Based on similar costs to existing pumped hydro storage facilities, optimal long-duration storage was between 20% and 40% of nameplate wind capacity and the optimal duration was between 13 and 23 hours, the study said.
"Simulations [show] long-duration storage with these features can boost the net present value of the wind farm up to 50% with respect to the case without storage, while reducing the downside risk up to 10% under today’s market conditions," it said.
A wide range of technologies are being developed to supply long-duration energy storage and the cost of the systems will be critical to their success. The cost of lithium-ion batteries will continue to fall on wider deployment in electric vehicles and power grids but they become less economic for longer storage durations.
As the needs of the energy markets evolve, investors will expand their funding from short-term applications to longer duration solutions, Ed Porter, Business Development Director at storage battery developer Invinity Energy Systems, told Reuters Events.
"There has been a growth in interest in the last 12 months from investors, who are seeing the need for longer duration and higher utilisation storage systems," Porter said. "Crucially, there has also been more interest from grid operators and regulators."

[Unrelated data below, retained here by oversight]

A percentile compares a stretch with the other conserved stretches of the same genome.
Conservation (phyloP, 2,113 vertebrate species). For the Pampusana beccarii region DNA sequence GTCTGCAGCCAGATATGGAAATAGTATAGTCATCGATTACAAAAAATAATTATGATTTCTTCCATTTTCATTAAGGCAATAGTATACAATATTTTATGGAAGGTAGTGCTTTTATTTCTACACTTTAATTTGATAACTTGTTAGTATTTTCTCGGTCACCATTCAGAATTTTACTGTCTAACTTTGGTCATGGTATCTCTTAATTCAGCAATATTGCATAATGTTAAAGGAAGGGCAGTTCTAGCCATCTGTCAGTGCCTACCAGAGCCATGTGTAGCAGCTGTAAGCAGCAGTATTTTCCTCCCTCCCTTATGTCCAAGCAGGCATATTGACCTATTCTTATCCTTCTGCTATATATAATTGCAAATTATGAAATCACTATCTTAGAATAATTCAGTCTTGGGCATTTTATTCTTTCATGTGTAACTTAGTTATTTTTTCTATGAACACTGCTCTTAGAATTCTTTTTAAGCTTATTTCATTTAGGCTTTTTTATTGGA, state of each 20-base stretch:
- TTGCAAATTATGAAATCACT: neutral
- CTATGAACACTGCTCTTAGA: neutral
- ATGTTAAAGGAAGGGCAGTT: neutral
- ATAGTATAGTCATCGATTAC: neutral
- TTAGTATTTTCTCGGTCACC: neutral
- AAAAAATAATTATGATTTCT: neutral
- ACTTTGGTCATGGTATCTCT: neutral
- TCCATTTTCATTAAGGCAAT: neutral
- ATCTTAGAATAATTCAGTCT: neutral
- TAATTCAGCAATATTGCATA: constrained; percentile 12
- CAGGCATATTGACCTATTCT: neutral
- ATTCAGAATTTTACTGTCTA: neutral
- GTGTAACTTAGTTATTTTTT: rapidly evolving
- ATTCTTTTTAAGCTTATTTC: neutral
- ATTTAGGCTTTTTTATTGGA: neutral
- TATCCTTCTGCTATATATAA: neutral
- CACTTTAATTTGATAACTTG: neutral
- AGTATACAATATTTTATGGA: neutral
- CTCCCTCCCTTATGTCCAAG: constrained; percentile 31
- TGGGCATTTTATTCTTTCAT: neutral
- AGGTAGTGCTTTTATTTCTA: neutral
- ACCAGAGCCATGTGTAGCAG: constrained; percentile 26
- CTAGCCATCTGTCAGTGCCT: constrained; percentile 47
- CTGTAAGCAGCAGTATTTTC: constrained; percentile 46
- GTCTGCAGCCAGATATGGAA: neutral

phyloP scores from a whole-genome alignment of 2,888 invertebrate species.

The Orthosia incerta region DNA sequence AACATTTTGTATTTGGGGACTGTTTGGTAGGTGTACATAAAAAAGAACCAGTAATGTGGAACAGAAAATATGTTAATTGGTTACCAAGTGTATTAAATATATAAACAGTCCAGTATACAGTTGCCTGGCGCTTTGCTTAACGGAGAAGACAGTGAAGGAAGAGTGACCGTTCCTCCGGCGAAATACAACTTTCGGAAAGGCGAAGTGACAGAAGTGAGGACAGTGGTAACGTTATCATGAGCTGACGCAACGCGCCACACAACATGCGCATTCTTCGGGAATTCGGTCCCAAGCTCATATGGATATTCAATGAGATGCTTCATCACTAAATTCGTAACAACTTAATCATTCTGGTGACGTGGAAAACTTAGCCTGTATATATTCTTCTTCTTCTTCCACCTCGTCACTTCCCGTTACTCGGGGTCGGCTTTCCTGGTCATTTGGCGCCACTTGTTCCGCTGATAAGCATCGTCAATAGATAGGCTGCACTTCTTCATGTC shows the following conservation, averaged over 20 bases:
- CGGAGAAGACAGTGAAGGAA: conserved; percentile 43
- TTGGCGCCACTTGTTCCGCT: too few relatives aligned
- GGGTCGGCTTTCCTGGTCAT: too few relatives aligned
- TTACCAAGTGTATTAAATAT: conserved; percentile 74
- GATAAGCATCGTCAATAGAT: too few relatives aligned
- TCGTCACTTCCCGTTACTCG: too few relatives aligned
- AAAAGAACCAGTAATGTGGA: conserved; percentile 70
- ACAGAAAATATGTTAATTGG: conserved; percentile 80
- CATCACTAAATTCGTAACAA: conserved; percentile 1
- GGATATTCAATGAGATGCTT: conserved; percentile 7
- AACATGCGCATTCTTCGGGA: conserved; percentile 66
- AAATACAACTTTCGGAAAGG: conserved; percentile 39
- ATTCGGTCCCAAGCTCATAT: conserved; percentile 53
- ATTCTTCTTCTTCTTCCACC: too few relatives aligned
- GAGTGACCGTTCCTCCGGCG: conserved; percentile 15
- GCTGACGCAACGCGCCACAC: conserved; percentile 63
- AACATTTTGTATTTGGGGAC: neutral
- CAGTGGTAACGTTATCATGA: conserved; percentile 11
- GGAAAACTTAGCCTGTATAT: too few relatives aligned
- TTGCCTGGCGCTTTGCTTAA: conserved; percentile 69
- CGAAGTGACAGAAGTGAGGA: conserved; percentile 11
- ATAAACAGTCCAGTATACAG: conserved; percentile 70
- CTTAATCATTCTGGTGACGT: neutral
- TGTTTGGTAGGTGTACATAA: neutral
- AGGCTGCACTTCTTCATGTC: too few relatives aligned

Invinity is developing Vanadium Flow Batteries (VFBs) which store energy in liquid electrolyte for 2 to 12 hours. Vanadium is a metal that can be sourced from many countries and the batteries are most valuable in ‘high throughput’ applications, where the batteries are absorbing or delivering power many hours per day, Porter said.
Siemens Gamesa's ETES system uses electricity to heat volcanic stones to temperatures of 800 degrees C, storing the thermal energy until it is converted back into electricity using a conventional steam turbine.
The system uses cost-efficient readily available components which means it can be economically scaled up to support large wind farms and provide "beyond 24 hours of storage duration," Schumacher said. Long-duration applications include absorbing curtailed energy and time shifting of energy to match demand, he said.
The ETES technology is already commercially viable in some instances, such as remote island applications where it can supply electricity and heating and remove the need for imported fossil fuels, Schumacher added.
Enel's research projects include Energy Vault's gravity energy storage concept which raises concrete blocks to store energy and lowers them to generate power, along the lines of pumped storage hydro projects. Energy Vault will be listed on the New York Stock Exchange (NYSE) following a special purpose acquisition company (SPAC) deal with Novus Capital Corporation earlier this month.
Green hydrogen could also disrupt the long-duration energy storage market by providing an alternative means to store energy, Porter noted. Green hydrogen developers predict production costs will fall below conventional hydrogen costs by the end of the decade.
The different measures implemented by governments and power authorities to reduce carbon emissions could dictate the winners and losers in long-duration storage.
Carbon pricing mechanisms, capacity markets that reward reserve supply, government-backed contracts and retail tariff structures could all impact the business model for developers, Porter said.
"In the short term, support from governments and regulators is crucial to scale up future technologies," Porter said.
Medium to long term, carbon pricing will be the "most effective way to drive to a net-zero system," he said.
Reporting by Neil Ford
Editing by Robin Sayles